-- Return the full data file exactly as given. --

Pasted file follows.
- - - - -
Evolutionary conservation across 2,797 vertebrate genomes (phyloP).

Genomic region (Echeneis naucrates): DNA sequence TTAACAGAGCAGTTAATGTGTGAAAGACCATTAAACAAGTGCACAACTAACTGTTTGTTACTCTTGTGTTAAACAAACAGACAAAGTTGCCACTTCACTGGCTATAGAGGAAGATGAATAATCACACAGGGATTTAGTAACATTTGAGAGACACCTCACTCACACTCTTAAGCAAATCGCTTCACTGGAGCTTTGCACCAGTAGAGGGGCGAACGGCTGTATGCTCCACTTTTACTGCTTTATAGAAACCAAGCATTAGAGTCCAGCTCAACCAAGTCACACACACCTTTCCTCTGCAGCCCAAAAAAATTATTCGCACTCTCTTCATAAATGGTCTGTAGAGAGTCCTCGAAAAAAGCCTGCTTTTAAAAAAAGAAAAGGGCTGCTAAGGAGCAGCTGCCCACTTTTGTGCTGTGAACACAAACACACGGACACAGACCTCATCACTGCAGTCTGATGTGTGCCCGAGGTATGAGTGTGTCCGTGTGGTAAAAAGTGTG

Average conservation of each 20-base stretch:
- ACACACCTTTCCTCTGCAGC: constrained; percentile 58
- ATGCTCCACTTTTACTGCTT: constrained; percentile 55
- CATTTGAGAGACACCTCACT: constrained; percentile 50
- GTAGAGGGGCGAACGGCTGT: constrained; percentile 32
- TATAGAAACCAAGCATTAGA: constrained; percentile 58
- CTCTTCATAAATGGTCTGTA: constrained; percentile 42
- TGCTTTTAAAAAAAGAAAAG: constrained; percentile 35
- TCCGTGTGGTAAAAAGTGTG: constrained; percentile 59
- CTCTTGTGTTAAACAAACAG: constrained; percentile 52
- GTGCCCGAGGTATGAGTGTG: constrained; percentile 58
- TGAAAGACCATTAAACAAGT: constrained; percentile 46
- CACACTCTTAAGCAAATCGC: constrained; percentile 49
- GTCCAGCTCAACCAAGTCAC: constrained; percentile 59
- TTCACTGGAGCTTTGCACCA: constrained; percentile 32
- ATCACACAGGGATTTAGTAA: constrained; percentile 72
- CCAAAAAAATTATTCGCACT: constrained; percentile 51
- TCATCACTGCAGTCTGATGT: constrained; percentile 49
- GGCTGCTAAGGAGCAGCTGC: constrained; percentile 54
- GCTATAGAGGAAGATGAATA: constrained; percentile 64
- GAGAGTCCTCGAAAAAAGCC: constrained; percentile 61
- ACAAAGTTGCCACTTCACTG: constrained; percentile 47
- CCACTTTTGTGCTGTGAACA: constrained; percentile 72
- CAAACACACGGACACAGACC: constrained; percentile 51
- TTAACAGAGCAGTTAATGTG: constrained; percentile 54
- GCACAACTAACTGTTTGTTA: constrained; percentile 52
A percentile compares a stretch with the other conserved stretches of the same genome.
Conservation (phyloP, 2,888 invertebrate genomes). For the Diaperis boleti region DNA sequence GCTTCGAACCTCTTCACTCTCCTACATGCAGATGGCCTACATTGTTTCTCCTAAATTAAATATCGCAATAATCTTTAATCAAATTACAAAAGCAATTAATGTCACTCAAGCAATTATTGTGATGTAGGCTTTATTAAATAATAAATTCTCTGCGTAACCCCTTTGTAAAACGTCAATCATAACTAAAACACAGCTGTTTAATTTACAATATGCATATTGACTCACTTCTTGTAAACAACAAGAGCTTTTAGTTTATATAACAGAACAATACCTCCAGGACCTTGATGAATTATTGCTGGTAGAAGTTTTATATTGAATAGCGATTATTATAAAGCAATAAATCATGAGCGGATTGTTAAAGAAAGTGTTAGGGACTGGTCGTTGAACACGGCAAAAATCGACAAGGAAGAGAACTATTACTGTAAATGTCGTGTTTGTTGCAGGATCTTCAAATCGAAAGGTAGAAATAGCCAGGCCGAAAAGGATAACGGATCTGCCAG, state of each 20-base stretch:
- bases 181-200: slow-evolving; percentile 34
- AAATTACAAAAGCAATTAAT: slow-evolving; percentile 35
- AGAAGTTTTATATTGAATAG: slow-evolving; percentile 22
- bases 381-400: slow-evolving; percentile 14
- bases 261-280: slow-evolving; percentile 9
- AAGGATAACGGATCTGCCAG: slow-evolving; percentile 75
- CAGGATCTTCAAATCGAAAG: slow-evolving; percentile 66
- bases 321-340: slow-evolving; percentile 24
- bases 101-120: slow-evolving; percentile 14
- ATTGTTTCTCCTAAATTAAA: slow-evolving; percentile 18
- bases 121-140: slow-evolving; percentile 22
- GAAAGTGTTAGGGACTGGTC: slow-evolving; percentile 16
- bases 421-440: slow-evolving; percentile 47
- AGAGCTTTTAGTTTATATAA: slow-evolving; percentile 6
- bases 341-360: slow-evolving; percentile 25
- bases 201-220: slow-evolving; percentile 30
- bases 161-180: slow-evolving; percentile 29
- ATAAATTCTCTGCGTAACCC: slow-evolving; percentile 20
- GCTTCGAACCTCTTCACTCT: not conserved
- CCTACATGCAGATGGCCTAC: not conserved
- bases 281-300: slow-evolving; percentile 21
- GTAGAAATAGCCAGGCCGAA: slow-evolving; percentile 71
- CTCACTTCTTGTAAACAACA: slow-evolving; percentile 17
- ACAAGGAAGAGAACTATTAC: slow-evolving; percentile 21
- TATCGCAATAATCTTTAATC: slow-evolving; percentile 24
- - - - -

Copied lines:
Evolutionary conservation across 2,797 vertebrate genomes (phyloP).

Genomic region (Echeneis naucrates): DNA sequence TTAACAGAGCAGTTAATGTGTGAAAGACCATTAAACAAGTGCACAACTAACTGTTTGTTACTCTTGTGTTAAACAAACAGACAAAGTTGCCACTTCACTGGCTATAGAGGAAGATGAATAATCACACAGGGATTTAGTAACATTTGAGAGACACCTCACTCACACTCTTAAGCAAATCGCTTCACTGGAGCTTTGCACCAGTAGAGGGGCGAACGGCTGTATGCTCCACTTTTACTGCTTTATAGAAACCAAGCATTAGAGTCCAGCTCAACCAAGTCACACACACCTTTCCTCTGCAGCCCAAAAAAATTATTCGCACTCTCTTCATAAATGGTCTGTAGAGAGTCCTCGAAAAAAGCCTGCTTTTAAAAAAAGAAAAGGGCTGCTAAGGAGCAGCTGCCCACTTTTGTGCTGTGAACACAAACACACGGACACAGACCTCATCACTGCAGTCTGATGTGTGCCCGAGGTATGAGTGTGTCCGTGTGGTAAAAAGTGTG

Average conservation of each 20-base stretch:
- ACACACCTTTCCTCTGCAGC: constrained; percentile 58
- ATGCTCCACTTTTACTGCTT: constrained; percentile 55
- CATTTGAGAGACACCTCACT: constrained; percentile 50
- GTAGAGGGGCGAACGGCTGT: constrained; percentile 32
- TATAGAAACCAAGCATTAGA: constrained; percentile 58
- CTCTTCATAAATGGTCTGTA: constrained; percentile 42
- TGCTTTTAAAAAAAGAAAAG: constrained; percentile 35
- TCCGTGTGGTAAAAAGTGTG: constrained; percentile 59
- CTCTTGTGTTAAACAAACAG: constrained; percentile 52
- GTGCCCGAGGTATGAGTGTG: constrained; percentile 58
- TGAAAGACCATTAAACAAGT: constrained; percentile 46
- CACACTCTTAAGCAAATCGC: constrained; percentile 49
- GTCCAGCTCAACCAAGTCAC: constrained; percentile 59
- TTCACTGGAGCTTTGCACCA: constrained; percentile 32
- ATCACACAGGGATTTAGTAA: constrained; percentile 72
- CCAAAAAAATTATTCGCACT: constrained; percentile 51
- TCATCACTGCAGTCTGATGT: constrained; percentile 49
- GGCTGCTAAGGAGCAGCTGC: constrained; percentile 54
- GCTATAGAGGAAGATGAATA: constrained; percentile 64
- GAGAGTCCTCGAAAAAAGCC: constrained; percentile 61
- ACAAAGTTGCCACTTCACTG: constrained; percentile 47
- CCACTTTTGTGCTGTGAACA: constrained; percentile 72
- CAAACACACGGACACAGACC: constrained; percentile 51
- TTAACAGAGCAGTTAATGTG: constrained; percentile 54
- GCACAACTAACTGTTTGTTA: constrained; percentile 52
A percentile compares a stretch with the other conserved stretches of the same genome.
Conservation (phyloP, 2,888 invertebrate genomes). For the Diaperis boleti region DNA sequence GCTTCGAACCTCTTCACTCTCCTACATGCAGATGGCCTACATTGTTTCTCCTAAATTAAATATCGCAATAATCTTTAATCAAATTACAAAAGCAATTAATGTCACTCAAGCAATTATTGTGATGTAGGCTTTATTAAATAATAAATTCTCTGCGTAACCCCTTTGTAAAACGTCAATCATAACTAAAACACAGCTGTTTAATTTACAATATGCATATTGACTCACTTCTTGTAAACAACAAGAGCTTTTAGTTTATATAACAGAACAATACCTCCAGGACCTTGATGAATTATTGCTGGTAGAAGTTTTATATTGAATAGCGATTATTATAAAGCAATAAATCATGAGCGGATTGTTAAAGAAAGTGTTAGGGACTGGTCGTTGAACACGGCAAAAATCGACAAGGAAGAGAACTATTACTGTAAATGTCGTGTTTGTTGCAGGATCTTCAAATCGAAAGGTAGAAATAGCCAGGCCGAAAAGGATAACGGATCTGCCAG, state of each 20-base stretch:
- bases 181-200: slow-evolving; percentile 34
- AAATTACAAAAGCAATTAAT: slow-evolving; percentile 35
- AGAAGTTTTATATTGAATAG: slow-evolving; percentile 22
- bases 381-400: slow-evolving; percentile 14
- bases 261-280: slow-evolving; percentile 9
- AAGGATAACGGATCTGCCAG: slow-evolving; percentile 75
- CAGGATCTTCAAATCGAAAG: slow-evolving; percentile 66
- bases 321-340: slow-evolving; percentile 24
- bases 101-120: slow-evolving; percentile 14
- ATTGTTTCTCCTAAATTAAA: slow-evolving; percentile 18
- bases 121-140: slow-evolving; percentile 22
- GAAAGTGTTAGGGACTGGTC: slow-evolving; percentile 16
- bases 421-440: slow-evolving; percentile 47
- AGAGCTTTTAGTTTATATAA: slow-evolving; percentile 6
- bases 341-360: slow-evolving; percentile 25
- bases 201-220: slow-evolving; percentile 30
- bases 161-180: slow-evolving; percentile 29
- ATAAATTCTCTGCGTAACCC: slow-evolving; percentile 20
- GCTTCGAACCTCTTCACTCT: not conserved
- CCTACATGCAGATGGCCTAC: not conserved
- bases 281-300: slow-evolving; percentile 21
- GTAGAAATAGCCAGGCCGAA: slow-evolving; percentile 71
- CTCACTTCTTGTAAACAACA: slow-evolving; percentile 17
- ACAAGGAAGAGAACTATTAC: slow-evolving; percentile 21
- TATCGCAATAATCTTTAATC: slow-evolving; percentile 24